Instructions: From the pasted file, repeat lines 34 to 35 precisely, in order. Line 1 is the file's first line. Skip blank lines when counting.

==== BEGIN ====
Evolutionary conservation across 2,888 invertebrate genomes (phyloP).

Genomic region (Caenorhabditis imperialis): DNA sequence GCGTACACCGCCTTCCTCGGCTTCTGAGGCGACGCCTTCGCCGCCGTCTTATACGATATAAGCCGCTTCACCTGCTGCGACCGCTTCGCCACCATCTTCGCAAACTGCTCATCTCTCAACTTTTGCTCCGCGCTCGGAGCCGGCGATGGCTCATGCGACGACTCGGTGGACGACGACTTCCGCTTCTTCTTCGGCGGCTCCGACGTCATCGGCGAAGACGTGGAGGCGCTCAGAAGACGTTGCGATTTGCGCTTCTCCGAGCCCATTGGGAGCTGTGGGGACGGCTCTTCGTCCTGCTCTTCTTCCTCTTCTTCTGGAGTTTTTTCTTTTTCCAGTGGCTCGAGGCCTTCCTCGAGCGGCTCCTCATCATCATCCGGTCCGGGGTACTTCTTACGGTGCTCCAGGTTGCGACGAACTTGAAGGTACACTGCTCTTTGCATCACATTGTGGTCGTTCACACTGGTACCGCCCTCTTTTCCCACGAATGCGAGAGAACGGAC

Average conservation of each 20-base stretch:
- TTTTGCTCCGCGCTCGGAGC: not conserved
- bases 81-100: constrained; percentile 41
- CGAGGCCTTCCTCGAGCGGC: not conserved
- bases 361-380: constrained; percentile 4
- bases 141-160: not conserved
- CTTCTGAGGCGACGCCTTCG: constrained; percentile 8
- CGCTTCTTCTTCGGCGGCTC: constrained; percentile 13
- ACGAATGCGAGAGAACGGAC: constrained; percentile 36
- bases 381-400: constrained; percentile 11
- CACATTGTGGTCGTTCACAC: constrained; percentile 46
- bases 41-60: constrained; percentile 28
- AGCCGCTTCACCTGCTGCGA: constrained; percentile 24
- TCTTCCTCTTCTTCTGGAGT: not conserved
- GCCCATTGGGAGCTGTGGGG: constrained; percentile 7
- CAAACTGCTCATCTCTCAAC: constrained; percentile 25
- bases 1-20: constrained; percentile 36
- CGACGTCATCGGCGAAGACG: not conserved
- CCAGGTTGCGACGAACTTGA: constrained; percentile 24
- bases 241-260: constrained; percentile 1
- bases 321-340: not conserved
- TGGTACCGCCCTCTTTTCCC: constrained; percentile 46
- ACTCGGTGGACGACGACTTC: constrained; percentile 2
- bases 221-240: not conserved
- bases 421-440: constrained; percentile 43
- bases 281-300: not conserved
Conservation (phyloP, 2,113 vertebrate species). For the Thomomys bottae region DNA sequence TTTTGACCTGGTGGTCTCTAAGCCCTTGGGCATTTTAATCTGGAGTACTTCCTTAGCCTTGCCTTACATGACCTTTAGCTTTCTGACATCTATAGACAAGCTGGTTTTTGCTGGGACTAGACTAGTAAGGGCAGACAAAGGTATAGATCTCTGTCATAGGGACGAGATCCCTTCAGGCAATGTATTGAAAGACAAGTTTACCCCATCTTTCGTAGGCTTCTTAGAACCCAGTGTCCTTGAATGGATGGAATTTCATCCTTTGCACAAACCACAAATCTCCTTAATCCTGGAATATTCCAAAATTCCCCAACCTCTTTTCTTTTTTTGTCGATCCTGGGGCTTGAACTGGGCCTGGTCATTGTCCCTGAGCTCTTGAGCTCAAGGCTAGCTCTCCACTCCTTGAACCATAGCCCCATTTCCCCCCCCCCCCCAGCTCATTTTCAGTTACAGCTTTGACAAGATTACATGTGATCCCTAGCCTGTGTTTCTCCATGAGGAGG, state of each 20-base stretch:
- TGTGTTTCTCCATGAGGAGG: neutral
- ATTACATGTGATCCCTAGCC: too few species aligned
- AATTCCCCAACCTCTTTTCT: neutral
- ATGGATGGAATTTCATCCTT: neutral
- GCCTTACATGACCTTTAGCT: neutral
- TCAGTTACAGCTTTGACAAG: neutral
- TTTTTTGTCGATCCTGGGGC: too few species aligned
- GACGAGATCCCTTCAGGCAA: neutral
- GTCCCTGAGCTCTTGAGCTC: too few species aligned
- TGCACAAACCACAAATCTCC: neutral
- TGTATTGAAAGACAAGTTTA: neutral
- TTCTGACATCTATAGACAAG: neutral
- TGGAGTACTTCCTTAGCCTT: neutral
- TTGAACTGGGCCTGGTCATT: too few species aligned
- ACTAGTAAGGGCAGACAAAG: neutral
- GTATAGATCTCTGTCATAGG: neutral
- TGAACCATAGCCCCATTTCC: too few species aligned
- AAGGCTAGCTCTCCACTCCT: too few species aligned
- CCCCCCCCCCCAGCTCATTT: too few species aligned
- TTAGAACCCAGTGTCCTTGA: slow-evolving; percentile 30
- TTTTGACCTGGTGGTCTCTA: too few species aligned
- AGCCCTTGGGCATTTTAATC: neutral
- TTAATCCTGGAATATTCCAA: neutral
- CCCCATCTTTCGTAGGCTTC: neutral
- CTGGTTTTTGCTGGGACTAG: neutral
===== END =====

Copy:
- GCCTTACATGACCTTTAGCT: neutral
- TCAGTTACAGCTTTGACAAG: neutral